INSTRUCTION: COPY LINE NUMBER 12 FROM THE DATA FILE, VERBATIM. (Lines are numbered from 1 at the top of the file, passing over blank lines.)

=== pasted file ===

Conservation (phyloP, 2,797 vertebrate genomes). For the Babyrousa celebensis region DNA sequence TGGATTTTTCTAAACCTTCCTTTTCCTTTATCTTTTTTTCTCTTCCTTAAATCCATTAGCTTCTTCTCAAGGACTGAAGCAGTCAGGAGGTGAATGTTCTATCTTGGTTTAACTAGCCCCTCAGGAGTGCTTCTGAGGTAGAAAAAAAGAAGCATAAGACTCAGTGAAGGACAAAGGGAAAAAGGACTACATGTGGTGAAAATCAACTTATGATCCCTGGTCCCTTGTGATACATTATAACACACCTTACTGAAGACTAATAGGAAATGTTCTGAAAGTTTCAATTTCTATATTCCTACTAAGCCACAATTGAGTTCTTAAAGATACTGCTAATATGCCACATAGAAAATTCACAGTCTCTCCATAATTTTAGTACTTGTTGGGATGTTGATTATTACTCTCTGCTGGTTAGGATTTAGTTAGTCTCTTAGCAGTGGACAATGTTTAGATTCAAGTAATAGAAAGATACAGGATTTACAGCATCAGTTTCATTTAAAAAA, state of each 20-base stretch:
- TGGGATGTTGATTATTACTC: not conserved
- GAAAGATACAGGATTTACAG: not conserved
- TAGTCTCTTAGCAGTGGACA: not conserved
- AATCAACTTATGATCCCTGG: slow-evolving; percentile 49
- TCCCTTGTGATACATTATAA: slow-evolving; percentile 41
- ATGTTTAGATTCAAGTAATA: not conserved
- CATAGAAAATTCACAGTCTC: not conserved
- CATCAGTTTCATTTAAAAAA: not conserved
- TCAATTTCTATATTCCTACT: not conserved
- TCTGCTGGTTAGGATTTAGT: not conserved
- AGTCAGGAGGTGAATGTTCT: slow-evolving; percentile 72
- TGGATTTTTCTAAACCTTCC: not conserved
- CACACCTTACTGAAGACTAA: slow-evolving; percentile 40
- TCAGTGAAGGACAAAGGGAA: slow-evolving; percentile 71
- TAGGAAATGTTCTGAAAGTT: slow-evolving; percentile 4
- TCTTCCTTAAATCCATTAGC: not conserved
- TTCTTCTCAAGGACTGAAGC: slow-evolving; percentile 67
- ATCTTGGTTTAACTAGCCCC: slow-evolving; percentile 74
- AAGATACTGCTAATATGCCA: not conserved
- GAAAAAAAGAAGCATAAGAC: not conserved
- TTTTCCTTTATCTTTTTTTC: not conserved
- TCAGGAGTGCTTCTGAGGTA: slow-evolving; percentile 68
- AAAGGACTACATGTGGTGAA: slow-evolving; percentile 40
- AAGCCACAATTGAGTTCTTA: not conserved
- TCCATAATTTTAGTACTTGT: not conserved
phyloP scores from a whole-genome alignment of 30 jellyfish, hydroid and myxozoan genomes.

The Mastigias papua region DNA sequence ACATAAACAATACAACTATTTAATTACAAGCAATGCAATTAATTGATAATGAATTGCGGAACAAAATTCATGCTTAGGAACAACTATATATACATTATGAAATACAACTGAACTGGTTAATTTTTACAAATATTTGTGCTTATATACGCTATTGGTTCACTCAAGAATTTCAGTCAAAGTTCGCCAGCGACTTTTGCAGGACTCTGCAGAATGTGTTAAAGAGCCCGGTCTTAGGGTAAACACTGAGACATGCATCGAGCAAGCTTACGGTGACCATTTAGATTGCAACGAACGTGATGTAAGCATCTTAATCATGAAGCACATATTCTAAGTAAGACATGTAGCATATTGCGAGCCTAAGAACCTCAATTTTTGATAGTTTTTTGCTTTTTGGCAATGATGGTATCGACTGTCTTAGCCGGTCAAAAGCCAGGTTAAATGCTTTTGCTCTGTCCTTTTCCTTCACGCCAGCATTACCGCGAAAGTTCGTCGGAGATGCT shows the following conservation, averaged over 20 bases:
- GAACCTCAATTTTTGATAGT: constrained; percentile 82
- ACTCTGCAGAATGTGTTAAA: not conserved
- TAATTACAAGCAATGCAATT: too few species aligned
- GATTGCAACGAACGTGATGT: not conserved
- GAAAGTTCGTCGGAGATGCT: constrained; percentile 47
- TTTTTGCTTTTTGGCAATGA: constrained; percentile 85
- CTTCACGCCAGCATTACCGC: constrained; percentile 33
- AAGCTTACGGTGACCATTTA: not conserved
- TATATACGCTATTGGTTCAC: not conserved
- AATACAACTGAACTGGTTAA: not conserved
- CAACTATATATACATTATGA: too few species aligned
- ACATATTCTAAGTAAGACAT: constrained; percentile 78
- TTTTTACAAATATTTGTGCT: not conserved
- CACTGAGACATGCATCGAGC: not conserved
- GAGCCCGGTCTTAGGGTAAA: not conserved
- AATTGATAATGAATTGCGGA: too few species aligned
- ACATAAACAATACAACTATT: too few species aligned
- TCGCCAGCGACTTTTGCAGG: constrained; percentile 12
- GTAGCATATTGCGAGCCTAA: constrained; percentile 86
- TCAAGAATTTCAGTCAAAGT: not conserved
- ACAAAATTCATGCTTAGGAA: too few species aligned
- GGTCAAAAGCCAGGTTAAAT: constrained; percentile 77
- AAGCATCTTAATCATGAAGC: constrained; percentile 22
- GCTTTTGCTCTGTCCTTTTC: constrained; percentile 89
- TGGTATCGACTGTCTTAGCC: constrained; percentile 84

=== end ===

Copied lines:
- AGTCAGGAGGTGAATGTTCT: slow-evolving; percentile 72